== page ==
Though the opening of the hotel was impacted by Covid, it opened in December 2021 - fairly fast by Indian hospitality standards. At a price tag of about Rs100 crore, it is one of the most expensive constructions in the city. Banerjee is confident of the hotel’s success. “The city is still developing,” explains Banerjee. “The current guest mix is 40 per cent corporate, 60 per cent social, which includes leisure guests, marriages, other social events and weekend travellers. Transit is a huge aspect, while currently, tourism is not much. It’s a major weekend destination format as in these smaller towns as there aren’t many options to go to.”

“We anticipate soon the mix is going to be 55-45 per cent in favour of corporate, as there are a lot of industries coming up, which will further improve our occupancy,” Banerjee adds. “We are also working on our occupancy so that we become the occupancy leaders very soon. The average occupancy of the city is 55 per cent. We would like us to have 70 per cent. The occupancy increases post September, while May to August is a challenge. Winter occupancies go up to 85 per cent due to an increased number of social events. We are currently driving the ARRs in the city. People are ready to pay the extra bit.”

Design led

A differentiator for the hotel is through design, feels Banerjee. This, he points out, is what owner Priya Paul is known for. Local architect Kapil Jain has designed the hotel, while the interiors are by Saheba Singh and lighting by Lucent Technologies. Indeed, even as guests enter the hotel, there are notable multiple design features, from the striking multi-hued chandelier to the extensive use of rose gold as a basic colour scheme. Flowers are everywhere, points out Banerjee. “Rose is one of the biggest elements of this hotel and has been used in the hotel in different forms and formats.” Reflecting local traditions, there is a lot of Chanderi fabrics and jute work from Maheshwar. Gond art is showcased in all rooms. Indore’s local palaces and temples find place in some design form in the rooms.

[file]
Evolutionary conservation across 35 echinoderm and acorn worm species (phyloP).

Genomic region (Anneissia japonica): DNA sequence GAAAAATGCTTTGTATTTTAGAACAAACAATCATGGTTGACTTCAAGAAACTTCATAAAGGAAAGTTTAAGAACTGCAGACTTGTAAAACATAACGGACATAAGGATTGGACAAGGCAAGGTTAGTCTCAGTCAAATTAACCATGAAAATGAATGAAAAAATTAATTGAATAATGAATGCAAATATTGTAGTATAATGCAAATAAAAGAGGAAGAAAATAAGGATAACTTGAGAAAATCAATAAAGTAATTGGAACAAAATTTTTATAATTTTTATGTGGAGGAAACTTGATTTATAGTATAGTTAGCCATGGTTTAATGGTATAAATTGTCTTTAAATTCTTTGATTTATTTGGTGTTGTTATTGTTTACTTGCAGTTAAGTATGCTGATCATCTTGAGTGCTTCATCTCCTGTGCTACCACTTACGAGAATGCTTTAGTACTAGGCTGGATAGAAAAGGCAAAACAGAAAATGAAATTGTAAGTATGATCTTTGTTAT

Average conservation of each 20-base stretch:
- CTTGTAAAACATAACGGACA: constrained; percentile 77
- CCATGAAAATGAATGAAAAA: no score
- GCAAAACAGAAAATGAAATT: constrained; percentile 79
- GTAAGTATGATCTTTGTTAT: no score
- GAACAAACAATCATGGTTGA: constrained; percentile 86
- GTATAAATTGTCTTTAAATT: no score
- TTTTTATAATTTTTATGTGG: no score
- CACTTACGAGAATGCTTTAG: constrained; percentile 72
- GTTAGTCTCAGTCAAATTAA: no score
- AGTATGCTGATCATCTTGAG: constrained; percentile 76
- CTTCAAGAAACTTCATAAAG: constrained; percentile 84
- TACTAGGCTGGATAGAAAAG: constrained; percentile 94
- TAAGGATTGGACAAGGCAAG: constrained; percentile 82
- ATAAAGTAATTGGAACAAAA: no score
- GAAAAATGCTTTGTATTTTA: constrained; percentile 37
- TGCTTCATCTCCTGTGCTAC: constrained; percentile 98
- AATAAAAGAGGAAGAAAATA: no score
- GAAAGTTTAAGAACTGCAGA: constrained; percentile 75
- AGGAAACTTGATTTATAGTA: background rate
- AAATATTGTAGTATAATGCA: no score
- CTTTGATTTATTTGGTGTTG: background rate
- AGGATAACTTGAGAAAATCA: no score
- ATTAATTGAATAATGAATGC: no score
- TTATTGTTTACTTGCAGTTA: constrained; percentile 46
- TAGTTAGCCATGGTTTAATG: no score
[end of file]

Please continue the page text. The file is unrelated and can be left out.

“Indore did not have concept hotels,” says Banerjee. Well, with this opening, that’s not a claim the city can make any more as the hotel brings the global standards to an ambitious city.

Local flavours, global plating

The Park has opted to bring some of its best-known F&B outlets to Indore. Aqua is undoubtedly stunning, with long queues forming especially for Sunday sundowners. Someplace Else, the British style pub, brings single malts, cigars and creative cocktails to the city. An ‘adults only’ venue, its smoke-infused presentations, imported meats and cheese and tapas style menu offering Spanish, Indian and Asian cuisines is another big attraction.

The main dining outlet, epicentre, which offers global gourmet , is the longest buffet in the city, with a 159 offering for Sunday brunch -- one destination, five cuisines, and nine live counters, points out Gourav Deep Singh Malhotra, executive chef. Then, there is Flury’s, another Park staple, known for its confectionery delights. “Most local people are insistent on flavours being local, so we keep that intact. We focus on plating. Indore lacked food presentation, even in buffets.”